Monday, October 26, 2009

Made it to the boat!! 10.26.09

Ahhh....we're back! It's such a great feeling to be back 'home'. After leaving Michael's mom's house, we drove out to Mesa, Arizona where our friends Greg & Sharona, whom we met this summer in Ketchikan, live. We spent the evening with them, chatting away, catching up, & enjoying their company. They cooked a fabulous dinner of salmon and crab legs....yum!!...and we were able to meet Sharona's sister as well. We were thoroughly exhausted by the end of the evening and had an early morning the next day.

On the road Mexico!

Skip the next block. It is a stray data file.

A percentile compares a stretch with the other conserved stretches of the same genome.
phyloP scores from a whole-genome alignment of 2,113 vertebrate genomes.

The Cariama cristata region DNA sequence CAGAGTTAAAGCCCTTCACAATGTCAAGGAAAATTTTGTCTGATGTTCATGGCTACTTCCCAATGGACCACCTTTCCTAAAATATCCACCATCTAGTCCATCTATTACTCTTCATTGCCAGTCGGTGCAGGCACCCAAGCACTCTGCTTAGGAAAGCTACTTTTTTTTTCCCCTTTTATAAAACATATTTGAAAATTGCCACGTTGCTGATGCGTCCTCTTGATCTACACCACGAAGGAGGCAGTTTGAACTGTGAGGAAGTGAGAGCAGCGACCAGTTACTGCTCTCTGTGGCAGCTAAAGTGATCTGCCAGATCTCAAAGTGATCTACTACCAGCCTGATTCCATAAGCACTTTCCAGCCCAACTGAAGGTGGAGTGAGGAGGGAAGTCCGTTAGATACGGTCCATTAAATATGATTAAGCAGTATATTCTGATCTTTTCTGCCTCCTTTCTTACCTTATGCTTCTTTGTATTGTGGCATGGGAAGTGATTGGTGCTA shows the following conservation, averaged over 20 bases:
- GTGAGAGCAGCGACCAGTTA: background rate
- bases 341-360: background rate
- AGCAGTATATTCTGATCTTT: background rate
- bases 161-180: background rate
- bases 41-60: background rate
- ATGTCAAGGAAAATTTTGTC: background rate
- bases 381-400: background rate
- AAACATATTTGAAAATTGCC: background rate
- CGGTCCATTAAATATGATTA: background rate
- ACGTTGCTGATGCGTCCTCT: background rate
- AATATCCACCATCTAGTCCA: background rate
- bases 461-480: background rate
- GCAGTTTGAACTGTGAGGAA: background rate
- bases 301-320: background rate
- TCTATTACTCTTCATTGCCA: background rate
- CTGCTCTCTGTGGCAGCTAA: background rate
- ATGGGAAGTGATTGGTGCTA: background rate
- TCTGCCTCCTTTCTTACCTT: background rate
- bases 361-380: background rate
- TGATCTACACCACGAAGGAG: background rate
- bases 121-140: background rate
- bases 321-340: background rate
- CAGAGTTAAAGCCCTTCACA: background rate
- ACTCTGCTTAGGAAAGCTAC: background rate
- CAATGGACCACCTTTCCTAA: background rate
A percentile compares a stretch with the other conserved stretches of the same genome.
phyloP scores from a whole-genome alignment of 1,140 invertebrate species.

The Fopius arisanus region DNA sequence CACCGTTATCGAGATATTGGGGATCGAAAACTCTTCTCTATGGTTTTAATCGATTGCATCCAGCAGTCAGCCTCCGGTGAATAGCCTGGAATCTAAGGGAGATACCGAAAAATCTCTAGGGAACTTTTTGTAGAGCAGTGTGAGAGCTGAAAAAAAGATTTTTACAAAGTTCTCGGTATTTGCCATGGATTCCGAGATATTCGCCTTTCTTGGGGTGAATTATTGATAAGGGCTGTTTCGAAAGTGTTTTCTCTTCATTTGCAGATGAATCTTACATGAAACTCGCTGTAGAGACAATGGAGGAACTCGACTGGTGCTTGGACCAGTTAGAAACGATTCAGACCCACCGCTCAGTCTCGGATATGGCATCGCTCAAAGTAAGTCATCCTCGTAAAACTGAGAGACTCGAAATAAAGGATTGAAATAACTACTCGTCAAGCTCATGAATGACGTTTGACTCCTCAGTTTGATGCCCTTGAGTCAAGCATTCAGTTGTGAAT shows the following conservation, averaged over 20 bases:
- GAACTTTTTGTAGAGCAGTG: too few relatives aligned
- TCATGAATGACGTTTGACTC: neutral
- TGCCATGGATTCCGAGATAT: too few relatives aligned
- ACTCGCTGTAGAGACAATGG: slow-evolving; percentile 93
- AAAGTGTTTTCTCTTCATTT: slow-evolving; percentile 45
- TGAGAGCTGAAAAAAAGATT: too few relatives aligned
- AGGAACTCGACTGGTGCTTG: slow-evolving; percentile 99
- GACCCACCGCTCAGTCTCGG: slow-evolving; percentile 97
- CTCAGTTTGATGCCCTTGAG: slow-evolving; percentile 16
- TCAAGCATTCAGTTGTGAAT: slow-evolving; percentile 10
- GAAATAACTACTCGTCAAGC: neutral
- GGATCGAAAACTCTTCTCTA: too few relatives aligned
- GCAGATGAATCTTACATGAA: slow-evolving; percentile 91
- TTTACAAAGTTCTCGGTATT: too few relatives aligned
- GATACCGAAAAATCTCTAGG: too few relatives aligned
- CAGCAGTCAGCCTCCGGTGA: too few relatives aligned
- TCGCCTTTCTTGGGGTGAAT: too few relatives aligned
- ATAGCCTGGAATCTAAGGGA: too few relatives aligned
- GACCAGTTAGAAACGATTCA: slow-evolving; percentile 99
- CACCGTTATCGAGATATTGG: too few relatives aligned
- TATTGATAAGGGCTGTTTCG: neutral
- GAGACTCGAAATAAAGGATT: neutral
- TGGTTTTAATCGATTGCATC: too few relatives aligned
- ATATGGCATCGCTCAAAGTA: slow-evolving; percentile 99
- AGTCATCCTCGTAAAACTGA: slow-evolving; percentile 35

Sunday morning we were up and ready to leave around 7:00 or so. It was about a 2 1/2 hour drive to the Mexican border and we were anxious to get across and start the long haul down to Mazatlan. The border crossing was no problem this time, we've perfected our answers so as not raise suspicion by the U.S. border patrol and we breezed through aduana (customs) in Mexico with a 'pase' (green light). Whew! At the Km 21 marker we had to stop and get our temporary import permit for the van, something we were not able to do online though we tried and tried. We had all of our paperwork ready and stood in the line only about 10 people deep. At the window, I'm reminded of just how little Spanish I know when the man behind the window started to talk. He kept referring to our van as a van conversion, asking if it had a TV inside, etc. We told him no, it was just a van. He seemed dismayed...kept shuffling papers, walking around, etc. Finally, he points to our title and registration and says he must classify it as a van conversion because it says 'VC' on our paperwork. Fine, we say...and wait for how much THIS is going to cost us! After entering all of the info in, he tells us that it's a 10 year permit and will be $49.50. One problem I have with Spanish is when they tell me something I'm not expecting, I get stuck on the part I'm confused about. When I heard 10 years, I didn't hear anything else. We asked again...and he confirmed that I heard right - because it's a Van conversion, we get a 10 year temporary import permit instead of the 6 month permit a standard car gets! That's GREAT news! The 6 month permit is a pain in the a$$ as you have to have it renewed every year and it costs about $40 a year. We scored!! I still couldn't believe it as we walked away...